Students accepted into the Honors Program after the first year who have satisfied the English requirement (EN 101 ) will not be required to take this course. Honors Program students must maintain a grade point average of 3.35 to remain in good standing. They also may not go more than one academic year without fulfilling an Honors requirement.

Recommended Scheduling of Honors Classes

First Year

  • EN 101H Thought and Expression I (Honors)

Sophomore Year

Junior/Senior Years

Three courses

Alternatively, a student can adapt any one upper-level course in his or her major for Honors credit.

Students beginning the Honors Program in their junior year must take any four (4) Honors Courses to complete the program.

Students in three (3) year programs must take any four (4) Honors Courses to complete the program, but one of them must be HN 201 Exploration in Leadership .

Honors Courses (HN)

  • HN 201 Exploration in Leadership

    This course focuses on leadership theory, and exposes students to presentations by leaders in various fields, and provides opportunities to interview these leaders. Students also face weekly leadership mini-challenges/hypothetical situations that require ongoing leadership skill development and teamwork. A portfolio of metacognitive reflections is required to complete the class.

  • HN 202 Honors Project

    (2 credits)
    With guidance from a teaching team, including one of the Honors Program advisers and a faculty mentor, a student selects and pursues an independent project outside his or her major area of study. Projects encourage students to explore and develop their own various talents and interests.

  • HN 390 Honors Colloquia

    Honors Colloquia focus on interdisciplinary topics. These courses are designed specifically for Honors students. Topics vary across the disciplines. Some Honors HN 390 courses are specifically designed to have a leadership (L) focus. These classes typically include community partnership; intensive use of outside resources; focus on teamwork, problem solving and other skills needs to develop proficiency in leadership.

    Prerequisite: Juniors and seniors in the Honors Program and open to sophomores with prior approval of the Honors Program Directors.

Examples of typical HN 390 Honors Colloquia include:

  • HN 391L Music, Art and Memory

    This is an Honors seminar examining the nature of memory and its role in forming our individual identities, focusing particularly on the role of art and music in making, retaining and retrieving memories. The central project of this course involves partnering with an elder in the beginning stages of memory loss at a local long-term care center. Through weekly visits including conversation, collaborative artwork, and musical exploration, students help elders relive some of their most treasured memories. Each student creates a personalized collection of music for their partner. Students also create visual projects that interpret some of their partner’s memories. Students share these music collections and visual projects in a public, end-of semester show before presenting them to the elders. In addition to this final project, students write weekly reflective journal entries, responses to readings, and a longer final reflective paper.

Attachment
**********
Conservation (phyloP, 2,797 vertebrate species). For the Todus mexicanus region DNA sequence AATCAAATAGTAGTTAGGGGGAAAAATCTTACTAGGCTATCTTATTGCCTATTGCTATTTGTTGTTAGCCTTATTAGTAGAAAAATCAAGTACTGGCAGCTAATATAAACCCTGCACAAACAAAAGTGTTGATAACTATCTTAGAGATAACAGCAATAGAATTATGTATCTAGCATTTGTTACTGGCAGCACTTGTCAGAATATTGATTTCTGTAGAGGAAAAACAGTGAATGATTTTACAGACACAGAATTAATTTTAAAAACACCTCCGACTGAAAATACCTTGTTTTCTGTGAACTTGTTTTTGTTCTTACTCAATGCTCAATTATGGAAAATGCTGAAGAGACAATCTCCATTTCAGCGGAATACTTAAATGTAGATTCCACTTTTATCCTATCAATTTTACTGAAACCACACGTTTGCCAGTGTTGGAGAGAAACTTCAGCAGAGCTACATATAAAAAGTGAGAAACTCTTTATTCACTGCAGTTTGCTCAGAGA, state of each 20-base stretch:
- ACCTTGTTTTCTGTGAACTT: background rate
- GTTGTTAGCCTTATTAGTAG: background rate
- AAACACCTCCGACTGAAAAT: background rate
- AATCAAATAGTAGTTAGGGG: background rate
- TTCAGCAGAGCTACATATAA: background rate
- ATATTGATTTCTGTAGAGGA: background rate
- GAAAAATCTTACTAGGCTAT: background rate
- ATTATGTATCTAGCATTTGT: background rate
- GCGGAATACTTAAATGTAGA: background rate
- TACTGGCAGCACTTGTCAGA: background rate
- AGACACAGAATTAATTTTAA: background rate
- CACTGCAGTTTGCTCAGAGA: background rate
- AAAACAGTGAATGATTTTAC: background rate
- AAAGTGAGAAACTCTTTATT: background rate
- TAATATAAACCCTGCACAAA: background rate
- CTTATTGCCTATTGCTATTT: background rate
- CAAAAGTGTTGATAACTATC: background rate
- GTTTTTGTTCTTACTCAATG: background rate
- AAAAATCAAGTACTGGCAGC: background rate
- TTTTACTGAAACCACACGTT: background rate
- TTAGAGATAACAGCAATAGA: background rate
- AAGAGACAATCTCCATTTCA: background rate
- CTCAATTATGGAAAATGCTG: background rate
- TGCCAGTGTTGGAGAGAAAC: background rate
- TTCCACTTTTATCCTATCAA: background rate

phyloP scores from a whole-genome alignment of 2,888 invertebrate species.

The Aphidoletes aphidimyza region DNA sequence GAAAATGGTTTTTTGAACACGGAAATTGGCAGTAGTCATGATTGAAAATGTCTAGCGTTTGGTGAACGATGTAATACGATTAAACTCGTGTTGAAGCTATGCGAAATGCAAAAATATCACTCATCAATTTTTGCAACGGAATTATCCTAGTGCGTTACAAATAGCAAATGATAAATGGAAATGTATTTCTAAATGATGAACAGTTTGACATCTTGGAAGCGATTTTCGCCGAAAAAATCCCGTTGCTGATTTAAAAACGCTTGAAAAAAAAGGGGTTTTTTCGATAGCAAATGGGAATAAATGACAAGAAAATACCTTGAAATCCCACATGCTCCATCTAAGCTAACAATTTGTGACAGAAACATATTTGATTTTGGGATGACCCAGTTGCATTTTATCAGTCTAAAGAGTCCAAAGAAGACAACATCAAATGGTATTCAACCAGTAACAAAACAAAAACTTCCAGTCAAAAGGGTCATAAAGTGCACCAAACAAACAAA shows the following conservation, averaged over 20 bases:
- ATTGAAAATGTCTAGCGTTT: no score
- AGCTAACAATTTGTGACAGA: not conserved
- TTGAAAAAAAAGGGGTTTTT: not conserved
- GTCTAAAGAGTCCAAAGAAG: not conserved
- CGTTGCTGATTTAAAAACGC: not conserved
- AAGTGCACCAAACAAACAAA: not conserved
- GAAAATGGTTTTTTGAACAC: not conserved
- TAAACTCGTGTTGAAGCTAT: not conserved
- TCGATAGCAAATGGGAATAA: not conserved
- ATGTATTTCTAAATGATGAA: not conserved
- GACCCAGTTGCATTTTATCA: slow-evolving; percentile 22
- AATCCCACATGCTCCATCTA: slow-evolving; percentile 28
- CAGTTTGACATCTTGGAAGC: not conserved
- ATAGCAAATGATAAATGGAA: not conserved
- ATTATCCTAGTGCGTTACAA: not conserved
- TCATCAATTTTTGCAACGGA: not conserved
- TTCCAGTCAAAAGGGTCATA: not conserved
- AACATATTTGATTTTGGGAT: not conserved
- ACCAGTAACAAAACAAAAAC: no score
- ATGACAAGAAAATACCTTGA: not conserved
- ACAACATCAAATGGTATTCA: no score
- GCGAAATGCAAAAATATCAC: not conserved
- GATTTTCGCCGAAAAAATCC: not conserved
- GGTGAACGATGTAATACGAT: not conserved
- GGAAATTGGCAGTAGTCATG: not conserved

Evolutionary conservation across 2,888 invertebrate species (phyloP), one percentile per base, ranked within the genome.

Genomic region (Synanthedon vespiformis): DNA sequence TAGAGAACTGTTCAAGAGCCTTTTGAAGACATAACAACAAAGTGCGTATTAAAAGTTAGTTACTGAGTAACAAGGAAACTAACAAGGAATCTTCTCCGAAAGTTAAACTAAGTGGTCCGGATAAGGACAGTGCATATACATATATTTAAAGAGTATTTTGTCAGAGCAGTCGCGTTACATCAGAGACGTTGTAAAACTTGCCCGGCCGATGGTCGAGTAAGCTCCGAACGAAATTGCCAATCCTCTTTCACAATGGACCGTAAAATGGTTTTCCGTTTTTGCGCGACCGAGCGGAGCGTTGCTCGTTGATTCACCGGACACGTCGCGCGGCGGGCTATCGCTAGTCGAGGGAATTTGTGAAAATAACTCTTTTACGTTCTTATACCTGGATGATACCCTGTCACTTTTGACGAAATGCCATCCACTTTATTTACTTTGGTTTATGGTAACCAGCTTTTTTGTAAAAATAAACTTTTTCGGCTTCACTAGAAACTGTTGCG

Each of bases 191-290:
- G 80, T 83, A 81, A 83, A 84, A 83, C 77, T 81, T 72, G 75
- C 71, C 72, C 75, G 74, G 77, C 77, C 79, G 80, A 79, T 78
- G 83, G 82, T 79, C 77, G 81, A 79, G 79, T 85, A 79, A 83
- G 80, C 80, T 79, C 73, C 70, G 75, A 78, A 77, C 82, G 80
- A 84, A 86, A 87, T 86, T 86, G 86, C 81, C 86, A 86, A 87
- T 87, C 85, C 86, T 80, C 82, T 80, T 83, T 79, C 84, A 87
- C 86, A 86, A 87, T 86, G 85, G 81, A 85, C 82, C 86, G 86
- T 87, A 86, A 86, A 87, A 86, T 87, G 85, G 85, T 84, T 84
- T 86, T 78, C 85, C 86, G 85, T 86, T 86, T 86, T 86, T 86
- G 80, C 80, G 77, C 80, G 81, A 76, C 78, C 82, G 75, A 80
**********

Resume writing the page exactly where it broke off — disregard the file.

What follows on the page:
• HN 392 Writing Nature in the 21st Century

    Our main goal as a community of nature writers will be to develop a basic literacy of the natural world. Our vehicles for accomplishing this natural world literacy will consist of maintaining a nature journal and writing in the genres of poetry and narrative essays. Each of these different lenses affords us as writers unique opportunities to explore and express our relationship with nature. To support our writing we will read widely from the eco-literature canon, walk area watersheds, research a writer from the nature writing canon and make a presentation to our peers, and engage in conversations with local experts. Throughout all of our explorations, the key question guiding our inquiry will be: How might the written word deepen our connection to place and nature? And why does this connection matter?


Adaptation for Honors Credit
Students may adapt one upper-level course in their majors for Honors credit to fulfill one of their HN 390  requirements. Students should approach and ask the faculty member if the course may be taken for Honors credit. The student will fulfill all regular requirements of the course plus additional responsibilities decided on by the professor and student. These may include additional readings, research, papers and/or related projects. The student should then fill out the Adapted Course Form and return copies to the Honors Program directors and the Registrar.

Co-curricular and Extracurricular Opportunities

Students in the Honors Program are given access to a wide variety of co-curricular and extracurricular opportunities, and are encouraged to take a leadership roles in planning and implementing these activities which range from creating academic exhibitions of scholarship on campus, running an online scholarly journal, presenting at conferences or planning a large variety of campus wide activities which often have a community service focus.